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Tournaments test, prepare boys’ varsity basketball team for playoffs

Sophomore Kayamo Galloway looks to move the ball in a game against Lake Brantley on Jan. 31 at the RWL gym.

Sophomore Kayamo Galloway looks to move the ball in a game against Lake Brantley on Jan. 31 at the RWL gym.

Sophomore Kayamo Galloway looks to move the ball in a game against Lake Brantley on Jan. 31 at the RWL gym.

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With the departure of longtime head coach Ed Kershner, and graduation of team leader and playmaker Ivan Smith, the Oviedo varsity boys’ basketball team has faced many challenges in continuing its winning ways. Despite the changes, Oviedo still has one of the best records in their district.

In order to prepare themselves for the playoffs, Oviedo has played in several tournaments this season. The Great Eight Tournament, hosted by Ocoee High School at the end of December, was one of them.

“It was a good experience for us,” said head coach Jason Vallery. “We had spent a lot of games at home in December, so it was nice to go on the road and compete against somebody. It was also nice to compete against somebody out of state.”

The Lions won two out of the three games they played in Ocoee. Their only loss came against a team out of Medina, Kansas.

“I felt like we did pretty good in the beginning and then [struggled] in the middle,” said senior Aryan Acevedo. “We probably should have won the tournament, but a little miscommunication in practice and in the game made us lose. [Medina] just wanted to go after us. They deemed us as a pretty good team.”

Vallery stated that the team had to change their starting lineup for the first time this season for the Medina game, and the team struggled as a result. Vallery has kept the starting lineup consistent since the loss.

Playing against a team from out of state offers the team a strategic advantage, according to Vallery. It allows the team to test new plays and concepts without the risk of revealing them to teams within the state.

“It’s harder to get the game film if you’re prepping against us come playoff time,” Vallery said. “It’s nice to try out things that nobody else in Florida or Orlando would see.”

Being able to test new plays and overcome obstacles to achieve victory adds to the value of these tournaments and makes them important in playoff preparation, according to Acevedo.

“It helped us figure out strategies for any other scenarios we might face in districts,” Acevedo said. “Based on the scenario of the game, coach comes up with plays out of nowhere and we try to implement them in the game and try to win.”

Most recently, Oviedo participated in the Vero Beach Shootout. It featured a matchup with Sebastian River in mid-January, in which the Lions escaped with a win. According to junior Braden Denny, the win did not come easy.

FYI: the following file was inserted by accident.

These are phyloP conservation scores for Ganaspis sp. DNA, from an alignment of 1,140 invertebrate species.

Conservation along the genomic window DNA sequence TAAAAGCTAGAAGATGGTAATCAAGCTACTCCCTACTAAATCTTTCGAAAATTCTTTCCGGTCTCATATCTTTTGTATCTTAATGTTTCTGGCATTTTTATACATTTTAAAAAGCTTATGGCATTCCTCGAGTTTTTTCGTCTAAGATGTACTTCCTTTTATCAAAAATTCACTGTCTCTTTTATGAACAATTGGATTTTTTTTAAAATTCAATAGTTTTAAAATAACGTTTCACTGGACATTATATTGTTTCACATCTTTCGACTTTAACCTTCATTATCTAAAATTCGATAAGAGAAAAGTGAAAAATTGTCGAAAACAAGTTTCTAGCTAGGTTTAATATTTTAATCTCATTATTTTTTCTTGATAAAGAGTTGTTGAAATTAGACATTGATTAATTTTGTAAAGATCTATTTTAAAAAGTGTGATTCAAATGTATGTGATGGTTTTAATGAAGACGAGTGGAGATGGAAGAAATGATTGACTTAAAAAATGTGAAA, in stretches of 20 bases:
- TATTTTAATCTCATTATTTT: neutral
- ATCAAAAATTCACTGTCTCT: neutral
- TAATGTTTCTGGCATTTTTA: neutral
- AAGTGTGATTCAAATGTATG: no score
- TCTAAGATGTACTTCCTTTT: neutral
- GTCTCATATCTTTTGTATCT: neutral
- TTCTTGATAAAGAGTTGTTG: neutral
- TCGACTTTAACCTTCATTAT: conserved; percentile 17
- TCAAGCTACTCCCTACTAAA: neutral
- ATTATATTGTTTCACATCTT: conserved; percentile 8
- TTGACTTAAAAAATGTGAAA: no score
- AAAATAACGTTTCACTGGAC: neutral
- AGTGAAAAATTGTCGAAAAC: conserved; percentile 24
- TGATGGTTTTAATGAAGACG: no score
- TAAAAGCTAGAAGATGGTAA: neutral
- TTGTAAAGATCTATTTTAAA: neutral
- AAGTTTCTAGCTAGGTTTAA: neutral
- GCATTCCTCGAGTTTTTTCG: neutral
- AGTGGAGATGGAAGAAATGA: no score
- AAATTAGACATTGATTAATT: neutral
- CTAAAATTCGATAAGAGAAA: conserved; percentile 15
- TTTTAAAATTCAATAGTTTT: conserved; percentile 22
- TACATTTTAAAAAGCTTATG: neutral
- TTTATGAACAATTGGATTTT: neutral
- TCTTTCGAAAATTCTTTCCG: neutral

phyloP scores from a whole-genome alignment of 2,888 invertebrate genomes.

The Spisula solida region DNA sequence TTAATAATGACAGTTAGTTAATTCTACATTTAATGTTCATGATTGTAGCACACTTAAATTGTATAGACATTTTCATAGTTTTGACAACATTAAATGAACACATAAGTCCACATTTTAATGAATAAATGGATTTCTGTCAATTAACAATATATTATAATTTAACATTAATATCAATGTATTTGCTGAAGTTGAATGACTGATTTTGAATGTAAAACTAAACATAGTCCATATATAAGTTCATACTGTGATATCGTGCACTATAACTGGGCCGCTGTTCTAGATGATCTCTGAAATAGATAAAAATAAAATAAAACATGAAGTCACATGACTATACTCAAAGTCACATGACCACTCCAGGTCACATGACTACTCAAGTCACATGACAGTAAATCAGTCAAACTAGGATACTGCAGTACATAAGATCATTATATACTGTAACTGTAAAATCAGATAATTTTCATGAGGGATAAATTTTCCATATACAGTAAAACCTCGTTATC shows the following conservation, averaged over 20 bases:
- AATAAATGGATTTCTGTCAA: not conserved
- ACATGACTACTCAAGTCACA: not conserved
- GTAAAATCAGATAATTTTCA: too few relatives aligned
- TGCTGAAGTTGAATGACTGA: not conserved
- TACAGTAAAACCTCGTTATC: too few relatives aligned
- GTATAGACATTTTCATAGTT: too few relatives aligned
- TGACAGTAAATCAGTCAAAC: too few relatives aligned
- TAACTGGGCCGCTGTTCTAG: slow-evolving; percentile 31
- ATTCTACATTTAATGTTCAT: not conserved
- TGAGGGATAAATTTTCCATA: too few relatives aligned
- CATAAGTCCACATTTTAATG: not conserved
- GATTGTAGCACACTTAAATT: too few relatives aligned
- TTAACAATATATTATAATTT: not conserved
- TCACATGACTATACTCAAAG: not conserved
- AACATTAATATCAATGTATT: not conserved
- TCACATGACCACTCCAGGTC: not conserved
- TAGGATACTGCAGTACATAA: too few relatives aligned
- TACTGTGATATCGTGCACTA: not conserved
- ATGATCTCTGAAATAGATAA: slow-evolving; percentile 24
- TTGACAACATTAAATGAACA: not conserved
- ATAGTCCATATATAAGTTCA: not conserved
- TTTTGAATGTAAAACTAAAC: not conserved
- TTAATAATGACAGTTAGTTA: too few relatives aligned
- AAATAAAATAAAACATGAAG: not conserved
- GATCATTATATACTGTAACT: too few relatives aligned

“We were playing pretty solid for most of the game,” Denny said. “In the beginning of the 4th quarter we struggled a little bit.”

Nonetheless, Oviedo did earn the victory, as Vallery called the game a confidence builder. Vallery sees shootouts, such as the one in Vero Beach, as especially beneficial because of the playoff-like atmosphere.

“Sometimes you have college coaches there,” Vallery said. “It’s an exposure opportunity, which is another chance to kind of brighten the lights for our kids and see if they perform well under pressure.”

The team also benefited in other ways from the shootout, such as getting a chance to see Vero Beach play. Vero is a 9A school in the same classification as Oviedo.

“[Vero Beach is] somebody we might see down the road,” Vallery said. “It was nice to not only play in their environment, in case we have to, but also get a look at them, because they were playing in the same showdown as we were.”

Denny, who played on the team last year, described this year’s tournaments as slightly less prestigious than the ones Oviedo was a part of in the 2016-2017 season, but still effective.

“We played in The Villages Tournament last year,” Denny said. “It has some of the best teams in the nation, so that is hard to compete against. These tournaments this year, however, were still quite beneficial, exposing us to a wide variety of play styles and many different competitors.”

As Oviedo looks to make a deep playoff run, they will have the Ocoee Great Eight Tournament and Vero Beach Shootout in the back of their minds, as a reminder of their success in games with a playoff atmosphere.

“Tournaments get you ready for the playoffs,” Vallery said. “It’s an opportunity to play back-to-back nights and advance forward for a championship.”


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Tournaments test, prepare boys’ varsity basketball team for playoffs